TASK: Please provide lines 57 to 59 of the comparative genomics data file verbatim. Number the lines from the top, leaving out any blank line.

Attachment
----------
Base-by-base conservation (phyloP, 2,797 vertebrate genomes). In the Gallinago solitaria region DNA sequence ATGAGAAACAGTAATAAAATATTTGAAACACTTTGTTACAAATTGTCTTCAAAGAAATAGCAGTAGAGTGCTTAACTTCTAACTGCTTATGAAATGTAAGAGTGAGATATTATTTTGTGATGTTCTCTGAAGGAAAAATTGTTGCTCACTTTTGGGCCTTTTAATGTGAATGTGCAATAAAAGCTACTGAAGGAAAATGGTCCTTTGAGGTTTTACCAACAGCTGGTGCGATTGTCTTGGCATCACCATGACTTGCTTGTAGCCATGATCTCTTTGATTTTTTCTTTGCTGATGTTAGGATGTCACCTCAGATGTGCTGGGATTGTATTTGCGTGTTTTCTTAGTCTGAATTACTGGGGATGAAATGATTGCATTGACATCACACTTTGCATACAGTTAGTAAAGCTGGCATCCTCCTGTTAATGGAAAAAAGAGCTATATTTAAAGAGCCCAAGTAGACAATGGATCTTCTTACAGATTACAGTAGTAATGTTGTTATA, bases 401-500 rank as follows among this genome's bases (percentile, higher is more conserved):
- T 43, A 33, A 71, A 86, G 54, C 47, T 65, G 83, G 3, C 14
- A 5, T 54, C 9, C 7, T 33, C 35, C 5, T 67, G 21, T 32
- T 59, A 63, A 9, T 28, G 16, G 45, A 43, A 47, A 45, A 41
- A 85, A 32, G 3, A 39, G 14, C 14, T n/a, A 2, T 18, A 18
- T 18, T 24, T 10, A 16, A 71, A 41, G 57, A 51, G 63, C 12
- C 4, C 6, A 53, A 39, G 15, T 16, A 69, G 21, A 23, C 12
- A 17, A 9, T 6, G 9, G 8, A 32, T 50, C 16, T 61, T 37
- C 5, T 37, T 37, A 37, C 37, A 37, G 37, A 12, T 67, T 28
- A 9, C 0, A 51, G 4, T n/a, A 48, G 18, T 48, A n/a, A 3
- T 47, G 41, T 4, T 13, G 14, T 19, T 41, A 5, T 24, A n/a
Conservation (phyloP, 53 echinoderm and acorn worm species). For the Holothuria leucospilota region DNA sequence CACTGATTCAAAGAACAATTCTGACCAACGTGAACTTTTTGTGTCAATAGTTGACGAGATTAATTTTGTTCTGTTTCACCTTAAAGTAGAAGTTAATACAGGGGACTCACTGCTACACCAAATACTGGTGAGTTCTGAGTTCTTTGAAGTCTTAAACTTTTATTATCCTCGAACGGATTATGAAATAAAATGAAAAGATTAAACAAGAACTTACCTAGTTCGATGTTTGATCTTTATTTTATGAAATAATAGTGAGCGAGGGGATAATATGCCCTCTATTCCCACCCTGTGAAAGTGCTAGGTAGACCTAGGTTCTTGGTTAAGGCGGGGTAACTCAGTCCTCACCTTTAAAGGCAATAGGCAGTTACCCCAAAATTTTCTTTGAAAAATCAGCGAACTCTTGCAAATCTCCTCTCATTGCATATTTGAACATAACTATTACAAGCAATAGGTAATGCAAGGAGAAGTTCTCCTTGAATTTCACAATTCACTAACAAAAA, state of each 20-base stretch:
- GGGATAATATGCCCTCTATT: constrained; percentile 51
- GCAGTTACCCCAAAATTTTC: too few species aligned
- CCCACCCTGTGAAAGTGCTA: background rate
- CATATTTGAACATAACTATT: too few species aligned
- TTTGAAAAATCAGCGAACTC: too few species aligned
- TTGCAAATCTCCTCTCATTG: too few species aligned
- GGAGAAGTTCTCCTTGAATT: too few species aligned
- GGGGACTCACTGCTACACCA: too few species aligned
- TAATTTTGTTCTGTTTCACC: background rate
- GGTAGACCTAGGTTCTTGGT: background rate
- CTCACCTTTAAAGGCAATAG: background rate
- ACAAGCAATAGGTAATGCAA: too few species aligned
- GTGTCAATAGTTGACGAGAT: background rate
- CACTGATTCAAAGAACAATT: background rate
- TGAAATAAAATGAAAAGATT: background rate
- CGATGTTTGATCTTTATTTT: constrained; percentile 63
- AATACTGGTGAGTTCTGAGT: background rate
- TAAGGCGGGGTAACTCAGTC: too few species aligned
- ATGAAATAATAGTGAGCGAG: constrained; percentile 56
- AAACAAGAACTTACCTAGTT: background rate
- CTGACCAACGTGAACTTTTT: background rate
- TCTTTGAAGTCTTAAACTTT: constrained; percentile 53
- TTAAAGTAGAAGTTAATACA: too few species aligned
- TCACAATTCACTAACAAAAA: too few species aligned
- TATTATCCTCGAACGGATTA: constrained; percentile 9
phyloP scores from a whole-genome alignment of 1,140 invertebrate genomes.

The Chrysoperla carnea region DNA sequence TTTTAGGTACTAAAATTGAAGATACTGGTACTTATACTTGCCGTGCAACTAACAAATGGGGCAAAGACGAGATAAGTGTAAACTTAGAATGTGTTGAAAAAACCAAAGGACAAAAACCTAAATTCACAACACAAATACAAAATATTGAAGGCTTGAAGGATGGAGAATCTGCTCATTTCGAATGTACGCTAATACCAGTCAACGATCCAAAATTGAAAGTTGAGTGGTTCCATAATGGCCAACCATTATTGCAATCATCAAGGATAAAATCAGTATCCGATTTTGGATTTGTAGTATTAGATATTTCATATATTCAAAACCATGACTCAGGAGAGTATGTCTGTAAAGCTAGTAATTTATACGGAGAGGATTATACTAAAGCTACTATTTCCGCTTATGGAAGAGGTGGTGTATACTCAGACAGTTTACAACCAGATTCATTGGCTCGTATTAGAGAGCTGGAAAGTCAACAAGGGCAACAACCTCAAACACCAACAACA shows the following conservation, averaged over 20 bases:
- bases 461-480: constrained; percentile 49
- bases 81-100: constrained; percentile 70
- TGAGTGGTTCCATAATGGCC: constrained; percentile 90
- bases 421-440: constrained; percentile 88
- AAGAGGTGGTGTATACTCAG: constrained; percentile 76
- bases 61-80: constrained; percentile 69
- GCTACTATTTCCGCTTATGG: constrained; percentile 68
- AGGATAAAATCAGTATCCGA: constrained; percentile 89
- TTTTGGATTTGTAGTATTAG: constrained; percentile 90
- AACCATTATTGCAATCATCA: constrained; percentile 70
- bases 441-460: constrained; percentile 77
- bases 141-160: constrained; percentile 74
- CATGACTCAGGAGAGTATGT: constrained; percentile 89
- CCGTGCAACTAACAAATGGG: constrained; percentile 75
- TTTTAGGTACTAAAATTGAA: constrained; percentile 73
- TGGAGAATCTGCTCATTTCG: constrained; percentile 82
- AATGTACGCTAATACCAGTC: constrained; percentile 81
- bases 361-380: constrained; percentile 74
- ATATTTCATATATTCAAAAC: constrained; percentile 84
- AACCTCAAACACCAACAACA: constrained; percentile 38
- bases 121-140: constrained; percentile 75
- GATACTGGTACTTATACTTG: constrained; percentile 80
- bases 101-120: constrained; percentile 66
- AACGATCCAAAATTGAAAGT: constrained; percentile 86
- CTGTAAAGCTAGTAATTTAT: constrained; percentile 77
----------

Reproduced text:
- bases 361-380: constrained; percentile 74
- ATATTTCATATATTCAAAAC: constrained; percentile 84
- AACCTCAAACACCAACAACA: constrained; percentile 38